An interview with Stella Man

This is the first in a series of meet the Alice’s Arc researchers across our rhabdomyosarcoma projects. Dr Stella Man is a Higher Scientific Officer at the Institute of Cancer Research (ICR). She is part of the Sarcoma Molecular Pathology Team in the Division of Molecular Pathology. Her latest project involves single cell sequencing analysis of various rhabdomyosarcomas, which is being funded by Alice’s Arc. Click here to learn more.

Talk us through your typical day

When I arrive at the lab in the morning, I follow my pre-prepared list of things to do. I usually start with tissue culture work where I am taking care of cells or performing various experiments. Aside from lab work where I am on my feet, sometimes in different buildings using different equipment, I also spend quite a lot of time on my laptop. I might be in zoom meetings, listening to talks, preparing slides for a presentation or writing grant proposals. Towards the end of the day, I would normally set aside time to schedule and adjust plans for experiments/tasks for the next day to ensure that they are prioritised according to forthcoming deadlines. No two days are ever the same.

How does your work contribute to the ICR’s mission to make the discoveries that defeat cancer?

My research is focused on finding new solutions and strategies to treat paediatric soft tissue sarcomas. As part of that, I develop models that can be used for drug testing or for improving our understanding of these cancers using the latest cutting-edge spatial transcriptomics technology. My work aims to ensure that we continue to push new scientific boundaries to improve patient outcomes.

What big projects have you been working on?

I have been developing a test model for a rare form of sarcoma called Desmoplastic Small Round Cell Tumours that affect young patients. The test model consists of cancer cells and non-cancerous cells from patients and are grown in the lab to mimic the biology of this aggressive tumour type. By incorporating at least two different cell types into three dimensional structures (mini tumour spheres), we have a new model to test drug treatments that more accurately reflect tumour response in patients. Additionally, the model can help with improving our understanding of how different cell types within the tumour microenvironment interact with each other and drive tumour progression. Such information will be important for identifying new targeted treatments in the clinic.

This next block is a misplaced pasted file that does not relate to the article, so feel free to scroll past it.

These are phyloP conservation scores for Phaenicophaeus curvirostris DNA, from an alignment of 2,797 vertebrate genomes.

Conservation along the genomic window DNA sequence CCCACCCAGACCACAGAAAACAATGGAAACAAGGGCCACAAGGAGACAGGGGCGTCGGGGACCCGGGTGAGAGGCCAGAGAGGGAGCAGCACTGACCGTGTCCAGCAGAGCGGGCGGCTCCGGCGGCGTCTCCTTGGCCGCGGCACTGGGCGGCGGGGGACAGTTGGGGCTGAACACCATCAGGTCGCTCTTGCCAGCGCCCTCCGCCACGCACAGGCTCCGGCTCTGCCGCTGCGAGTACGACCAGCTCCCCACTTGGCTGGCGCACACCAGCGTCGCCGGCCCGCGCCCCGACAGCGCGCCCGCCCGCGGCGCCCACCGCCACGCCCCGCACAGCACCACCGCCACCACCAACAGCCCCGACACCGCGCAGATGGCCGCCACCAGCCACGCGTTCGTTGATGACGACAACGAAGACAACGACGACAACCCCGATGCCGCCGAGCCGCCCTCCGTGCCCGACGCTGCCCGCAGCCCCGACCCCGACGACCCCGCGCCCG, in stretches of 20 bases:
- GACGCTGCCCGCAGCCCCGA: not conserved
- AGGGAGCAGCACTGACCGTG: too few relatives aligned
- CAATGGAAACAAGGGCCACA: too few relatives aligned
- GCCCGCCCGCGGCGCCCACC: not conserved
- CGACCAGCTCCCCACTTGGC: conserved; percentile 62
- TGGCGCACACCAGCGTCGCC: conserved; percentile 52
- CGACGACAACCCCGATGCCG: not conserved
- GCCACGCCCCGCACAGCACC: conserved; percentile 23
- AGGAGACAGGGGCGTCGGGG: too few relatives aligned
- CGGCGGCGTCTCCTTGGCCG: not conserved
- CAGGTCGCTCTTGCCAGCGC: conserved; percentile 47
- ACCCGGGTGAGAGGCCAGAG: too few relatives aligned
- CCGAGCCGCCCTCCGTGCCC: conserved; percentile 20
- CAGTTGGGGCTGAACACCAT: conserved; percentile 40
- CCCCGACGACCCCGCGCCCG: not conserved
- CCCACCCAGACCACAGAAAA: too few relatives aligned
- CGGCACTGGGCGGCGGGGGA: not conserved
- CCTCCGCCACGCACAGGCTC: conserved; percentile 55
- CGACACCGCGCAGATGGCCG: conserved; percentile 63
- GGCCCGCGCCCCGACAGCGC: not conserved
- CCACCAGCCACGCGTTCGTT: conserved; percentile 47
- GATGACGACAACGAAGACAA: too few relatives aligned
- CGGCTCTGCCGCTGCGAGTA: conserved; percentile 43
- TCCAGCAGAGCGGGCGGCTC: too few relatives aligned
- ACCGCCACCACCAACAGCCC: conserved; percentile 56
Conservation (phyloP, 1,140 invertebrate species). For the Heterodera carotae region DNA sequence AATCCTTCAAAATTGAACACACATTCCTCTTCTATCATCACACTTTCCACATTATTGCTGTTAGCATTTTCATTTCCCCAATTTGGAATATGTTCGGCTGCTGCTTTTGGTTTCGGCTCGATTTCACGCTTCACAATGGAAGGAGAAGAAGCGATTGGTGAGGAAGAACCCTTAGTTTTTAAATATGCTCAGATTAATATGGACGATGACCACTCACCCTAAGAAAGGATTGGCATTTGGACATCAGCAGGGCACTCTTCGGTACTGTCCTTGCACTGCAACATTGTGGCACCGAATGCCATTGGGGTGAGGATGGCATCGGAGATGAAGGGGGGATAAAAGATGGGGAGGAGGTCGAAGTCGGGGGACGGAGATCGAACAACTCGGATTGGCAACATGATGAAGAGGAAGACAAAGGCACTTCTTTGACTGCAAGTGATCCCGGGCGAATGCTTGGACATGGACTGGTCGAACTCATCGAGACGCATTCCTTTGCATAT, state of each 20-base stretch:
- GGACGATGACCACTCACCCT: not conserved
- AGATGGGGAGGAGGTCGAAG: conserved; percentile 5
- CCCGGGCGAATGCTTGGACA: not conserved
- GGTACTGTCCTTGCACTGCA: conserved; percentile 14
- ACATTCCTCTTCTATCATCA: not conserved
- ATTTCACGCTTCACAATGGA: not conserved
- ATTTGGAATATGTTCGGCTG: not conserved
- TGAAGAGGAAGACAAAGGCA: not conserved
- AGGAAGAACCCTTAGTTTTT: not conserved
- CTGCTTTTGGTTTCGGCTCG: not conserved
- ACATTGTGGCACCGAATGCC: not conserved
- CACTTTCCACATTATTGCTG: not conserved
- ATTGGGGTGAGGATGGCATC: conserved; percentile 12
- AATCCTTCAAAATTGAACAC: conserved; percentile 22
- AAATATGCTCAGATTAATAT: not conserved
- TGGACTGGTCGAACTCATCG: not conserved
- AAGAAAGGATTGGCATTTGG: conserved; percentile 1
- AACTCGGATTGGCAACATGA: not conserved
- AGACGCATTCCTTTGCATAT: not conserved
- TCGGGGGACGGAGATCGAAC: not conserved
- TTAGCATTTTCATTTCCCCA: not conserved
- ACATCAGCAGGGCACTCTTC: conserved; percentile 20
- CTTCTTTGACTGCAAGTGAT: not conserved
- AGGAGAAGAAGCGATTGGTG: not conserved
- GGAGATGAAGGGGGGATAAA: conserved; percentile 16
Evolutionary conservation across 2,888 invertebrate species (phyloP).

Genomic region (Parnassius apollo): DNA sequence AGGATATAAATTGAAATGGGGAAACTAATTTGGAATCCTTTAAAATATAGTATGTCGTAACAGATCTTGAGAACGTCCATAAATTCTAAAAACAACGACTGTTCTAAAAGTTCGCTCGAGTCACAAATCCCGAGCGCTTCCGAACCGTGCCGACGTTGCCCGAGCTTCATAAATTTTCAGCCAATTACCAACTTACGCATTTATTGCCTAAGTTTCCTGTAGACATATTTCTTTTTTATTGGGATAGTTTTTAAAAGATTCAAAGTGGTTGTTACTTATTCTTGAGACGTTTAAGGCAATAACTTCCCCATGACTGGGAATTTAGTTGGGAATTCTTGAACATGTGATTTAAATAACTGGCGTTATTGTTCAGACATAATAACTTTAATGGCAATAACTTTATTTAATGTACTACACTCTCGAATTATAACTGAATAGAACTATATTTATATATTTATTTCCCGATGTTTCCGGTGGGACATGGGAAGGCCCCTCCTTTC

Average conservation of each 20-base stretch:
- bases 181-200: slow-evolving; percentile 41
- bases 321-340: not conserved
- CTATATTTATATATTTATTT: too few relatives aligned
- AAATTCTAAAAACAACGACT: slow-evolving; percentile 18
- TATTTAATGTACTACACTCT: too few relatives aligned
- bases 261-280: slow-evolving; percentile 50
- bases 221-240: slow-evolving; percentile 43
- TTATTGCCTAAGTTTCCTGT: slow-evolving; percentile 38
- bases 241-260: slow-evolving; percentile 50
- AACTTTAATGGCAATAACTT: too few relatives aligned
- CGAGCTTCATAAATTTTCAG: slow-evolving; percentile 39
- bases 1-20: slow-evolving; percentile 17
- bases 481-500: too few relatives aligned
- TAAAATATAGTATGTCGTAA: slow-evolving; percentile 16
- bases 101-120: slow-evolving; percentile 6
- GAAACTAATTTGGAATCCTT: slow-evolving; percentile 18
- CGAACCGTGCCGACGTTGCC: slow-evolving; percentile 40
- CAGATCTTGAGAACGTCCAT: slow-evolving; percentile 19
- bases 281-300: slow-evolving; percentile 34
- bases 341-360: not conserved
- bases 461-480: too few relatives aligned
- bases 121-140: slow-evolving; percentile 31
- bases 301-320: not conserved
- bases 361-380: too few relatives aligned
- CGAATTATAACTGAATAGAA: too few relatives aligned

Your work in a tweet

3D co-culture models for paediatric sarcomas.

What are you most proud of?

Being able to communicate my work within the ICR and with the public. Last year, my submission for the ICR Science Imaging Competition was shortlisted, shared across various social media platforms and published in New Scientist magazine. It was nice to be able to show a wider audience how cancer research can be so complex and yet sometimes so unexpectedly striking!

Who do you collaborate with at the ICR and elsewhere?

I have just begun work on a project with Dr Karin Straathof at the UCL Great Ormond Street Institute of Child Health to perform work involving single cell sequencing analysis of various rhabdomyosarcomas. We will compare the extent of similarities in the gene expression profiles (transcriptomes) and the degree of heterogeneity between rhabdomyosarcoma models with patient tumours. The data will enable us to determine how changes in the transcriptomes could drive tumour progression and influence resistance to standard treatment. This is an exciting project because it aims to provide pilot evidence for using RMS patients’ transcriptome information to guide clinical treatment strategies. This work is being generously funded by Alice’s Arc. I am extremely grateful to have their support.

What’s your favourite part of your job?

Being able to develop new research projects based on ideas that haven’t been tried or tested before. Brainstorming research ideas with colleagues and turning those ideas into reality is especially motivating

What do you do to wind down?

I regularly join a Pilates class with a small group of friends. It is great that we can see each other on a weekly basis. The sessions really help me relax and calm down from my job as well a chance to work on my core muscles!

What are people least likely to know about you?

I enjoy World Cinema and watching anything with subtitles. I like to learn about different cultures and languages. I also enjoy karaoke singing with friends (only with close friends!)

News

Read all the latest fundraising news, charity news and commentary on childhood cancer.

Sara Wakeling is a patient advocate on the Cancer Grand Challenge, NexTGen.
Delighted to be invited as speakers representing the parental perspective of rhabdomyosarcoma.
Please consider participating in a research interview as part of the REFoRMS (Relapsed and Refractory Rhabdomyosarcoma) study, led by the University of York.